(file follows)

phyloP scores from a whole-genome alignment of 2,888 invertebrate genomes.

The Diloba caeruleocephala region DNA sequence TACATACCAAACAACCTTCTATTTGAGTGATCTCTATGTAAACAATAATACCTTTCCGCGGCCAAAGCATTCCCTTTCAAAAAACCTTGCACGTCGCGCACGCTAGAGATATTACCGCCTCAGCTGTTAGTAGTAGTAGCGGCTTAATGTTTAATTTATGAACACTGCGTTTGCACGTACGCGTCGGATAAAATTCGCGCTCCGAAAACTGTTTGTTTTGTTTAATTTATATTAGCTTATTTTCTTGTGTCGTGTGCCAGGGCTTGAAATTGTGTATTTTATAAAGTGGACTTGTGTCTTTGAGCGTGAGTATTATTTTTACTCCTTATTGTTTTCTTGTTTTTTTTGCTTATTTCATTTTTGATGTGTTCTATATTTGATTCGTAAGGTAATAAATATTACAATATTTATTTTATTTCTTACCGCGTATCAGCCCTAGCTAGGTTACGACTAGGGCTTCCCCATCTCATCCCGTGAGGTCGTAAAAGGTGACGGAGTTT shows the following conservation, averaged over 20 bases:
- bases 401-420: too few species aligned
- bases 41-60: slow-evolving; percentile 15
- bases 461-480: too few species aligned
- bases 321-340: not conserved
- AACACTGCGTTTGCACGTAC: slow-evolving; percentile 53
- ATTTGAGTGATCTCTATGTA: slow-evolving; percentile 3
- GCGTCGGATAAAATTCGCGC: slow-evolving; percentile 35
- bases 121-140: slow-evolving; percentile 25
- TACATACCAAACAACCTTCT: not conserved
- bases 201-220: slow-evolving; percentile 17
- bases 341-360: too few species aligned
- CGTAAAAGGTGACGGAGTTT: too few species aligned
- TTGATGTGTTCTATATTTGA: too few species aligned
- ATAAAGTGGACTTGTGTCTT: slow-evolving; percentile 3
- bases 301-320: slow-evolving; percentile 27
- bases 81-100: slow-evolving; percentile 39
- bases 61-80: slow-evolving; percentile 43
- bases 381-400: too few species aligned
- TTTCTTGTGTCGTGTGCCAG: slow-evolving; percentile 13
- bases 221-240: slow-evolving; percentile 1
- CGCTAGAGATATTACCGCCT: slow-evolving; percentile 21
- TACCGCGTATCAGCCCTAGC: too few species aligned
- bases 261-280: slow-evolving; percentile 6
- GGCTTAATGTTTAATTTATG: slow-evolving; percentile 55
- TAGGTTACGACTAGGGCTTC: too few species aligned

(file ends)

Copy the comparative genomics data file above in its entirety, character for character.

phyloP scores from a whole-genome alignment of 2,888 invertebrate genomes.

The Diloba caeruleocephala region DNA sequence TACATACCAAACAACCTTCTATTTGAGTGATCTCTATGTAAACAATAATACCTTTCCGCGGCCAAAGCATTCCCTTTCAAAAAACCTTGCACGTCGCGCACGCTAGAGATATTACCGCCTCAGCTGTTAGTAGTAGTAGCGGCTTAATGTTTAATTTATGAACACTGCGTTTGCACGTACGCGTCGGATAAAATTCGCGCTCCGAAAACTGTTTGTTTTGTTTAATTTATATTAGCTTATTTTCTTGTGTCGTGTGCCAGGGCTTGAAATTGTGTATTTTATAAAGTGGACTTGTGTCTTTGAGCGTGAGTATTATTTTTACTCCTTATTGTTTTCTTGTTTTTTTTGCTTATTTCATTTTTGATGTGTTCTATATTTGATTCGTAAGGTAATAAATATTACAATATTTATTTTATTTCTTACCGCGTATCAGCCCTAGCTAGGTTACGACTAGGGCTTCCCCATCTCATCCCGTGAGGTCGTAAAAGGTGACGGAGTTT shows the following conservation, averaged over 20 bases:
- bases 401-420: too few species aligned
- bases 41-60: slow-evolving; percentile 15
- bases 461-480: too few species aligned
- bases 321-340: not conserved
- AACACTGCGTTTGCACGTAC: slow-evolving; percentile 53
- ATTTGAGTGATCTCTATGTA: slow-evolving; percentile 3
- GCGTCGGATAAAATTCGCGC: slow-evolving; percentile 35
- bases 121-140: slow-evolving; percentile 25
- TACATACCAAACAACCTTCT: not conserved
- bases 201-220: slow-evolving; percentile 17
- bases 341-360: too few species aligned
- CGTAAAAGGTGACGGAGTTT: too few species aligned
- TTGATGTGTTCTATATTTGA: too few species aligned
- ATAAAGTGGACTTGTGTCTT: slow-evolving; percentile 3
- bases 301-320: slow-evolving; percentile 27
- bases 81-100: slow-evolving; percentile 39
- bases 61-80: slow-evolving; percentile 43
- bases 381-400: too few species aligned
- TTTCTTGTGTCGTGTGCCAG: slow-evolving; percentile 13
- bases 221-240: slow-evolving; percentile 1
- CGCTAGAGATATTACCGCCT: slow-evolving; percentile 21
- TACCGCGTATCAGCCCTAGC: too few species aligned
- bases 261-280: slow-evolving; percentile 6
- GGCTTAATGTTTAATTTATG: slow-evolving; percentile 55
- TAGGTTACGACTAGGGCTTC: too few species aligned